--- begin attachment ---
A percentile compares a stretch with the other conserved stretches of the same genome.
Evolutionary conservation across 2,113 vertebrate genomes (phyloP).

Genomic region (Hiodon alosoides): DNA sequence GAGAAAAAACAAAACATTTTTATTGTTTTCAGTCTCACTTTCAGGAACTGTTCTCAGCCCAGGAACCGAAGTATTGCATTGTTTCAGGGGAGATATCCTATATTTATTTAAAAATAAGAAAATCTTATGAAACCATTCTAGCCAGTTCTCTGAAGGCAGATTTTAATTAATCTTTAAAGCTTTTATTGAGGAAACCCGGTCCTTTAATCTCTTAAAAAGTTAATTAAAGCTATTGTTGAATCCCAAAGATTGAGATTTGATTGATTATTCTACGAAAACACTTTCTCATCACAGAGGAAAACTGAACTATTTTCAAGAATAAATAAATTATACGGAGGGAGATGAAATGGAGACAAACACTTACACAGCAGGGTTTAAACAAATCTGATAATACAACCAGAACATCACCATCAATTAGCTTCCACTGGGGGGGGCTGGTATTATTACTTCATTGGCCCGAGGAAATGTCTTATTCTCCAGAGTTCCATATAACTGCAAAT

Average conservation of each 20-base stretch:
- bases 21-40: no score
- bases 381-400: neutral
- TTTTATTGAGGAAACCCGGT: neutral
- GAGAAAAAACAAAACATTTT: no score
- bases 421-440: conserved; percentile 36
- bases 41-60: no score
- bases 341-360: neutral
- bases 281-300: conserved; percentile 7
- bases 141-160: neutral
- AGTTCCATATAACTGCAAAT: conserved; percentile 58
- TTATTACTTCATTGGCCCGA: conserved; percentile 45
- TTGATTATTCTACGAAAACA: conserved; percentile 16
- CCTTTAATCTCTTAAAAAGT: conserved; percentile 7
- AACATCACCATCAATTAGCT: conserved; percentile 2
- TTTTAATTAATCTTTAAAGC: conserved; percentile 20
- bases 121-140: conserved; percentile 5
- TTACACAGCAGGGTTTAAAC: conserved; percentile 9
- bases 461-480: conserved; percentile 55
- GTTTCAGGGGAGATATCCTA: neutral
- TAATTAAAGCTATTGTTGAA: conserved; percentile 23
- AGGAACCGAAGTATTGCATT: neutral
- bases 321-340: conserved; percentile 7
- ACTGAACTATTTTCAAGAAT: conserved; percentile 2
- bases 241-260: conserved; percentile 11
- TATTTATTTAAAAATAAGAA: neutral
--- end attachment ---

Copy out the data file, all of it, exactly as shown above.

A percentile compares a stretch with the other conserved stretches of the same genome.
Evolutionary conservation across 2,113 vertebrate genomes (phyloP).

Genomic region (Hiodon alosoides): DNA sequence GAGAAAAAACAAAACATTTTTATTGTTTTCAGTCTCACTTTCAGGAACTGTTCTCAGCCCAGGAACCGAAGTATTGCATTGTTTCAGGGGAGATATCCTATATTTATTTAAAAATAAGAAAATCTTATGAAACCATTCTAGCCAGTTCTCTGAAGGCAGATTTTAATTAATCTTTAAAGCTTTTATTGAGGAAACCCGGTCCTTTAATCTCTTAAAAAGTTAATTAAAGCTATTGTTGAATCCCAAAGATTGAGATTTGATTGATTATTCTACGAAAACACTTTCTCATCACAGAGGAAAACTGAACTATTTTCAAGAATAAATAAATTATACGGAGGGAGATGAAATGGAGACAAACACTTACACAGCAGGGTTTAAACAAATCTGATAATACAACCAGAACATCACCATCAATTAGCTTCCACTGGGGGGGGCTGGTATTATTACTTCATTGGCCCGAGGAAATGTCTTATTCTCCAGAGTTCCATATAACTGCAAAT

Average conservation of each 20-base stretch:
- bases 21-40: no score
- bases 381-400: neutral
- TTTTATTGAGGAAACCCGGT: neutral
- GAGAAAAAACAAAACATTTT: no score
- bases 421-440: conserved; percentile 36
- bases 41-60: no score
- bases 341-360: neutral
- bases 281-300: conserved; percentile 7
- bases 141-160: neutral
- AGTTCCATATAACTGCAAAT: conserved; percentile 58
- TTATTACTTCATTGGCCCGA: conserved; percentile 45
- TTGATTATTCTACGAAAACA: conserved; percentile 16
- CCTTTAATCTCTTAAAAAGT: conserved; percentile 7
- AACATCACCATCAATTAGCT: conserved; percentile 2
- TTTTAATTAATCTTTAAAGC: conserved; percentile 20
- bases 121-140: conserved; percentile 5
- TTACACAGCAGGGTTTAAAC: conserved; percentile 9
- bases 461-480: conserved; percentile 55
- GTTTCAGGGGAGATATCCTA: neutral
- TAATTAAAGCTATTGTTGAA: conserved; percentile 23
- AGGAACCGAAGTATTGCATT: neutral
- bases 321-340: conserved; percentile 7
- ACTGAACTATTTTCAAGAAT: conserved; percentile 2
- bases 241-260: conserved; percentile 11
- TATTTATTTAAAAATAAGAA: neutral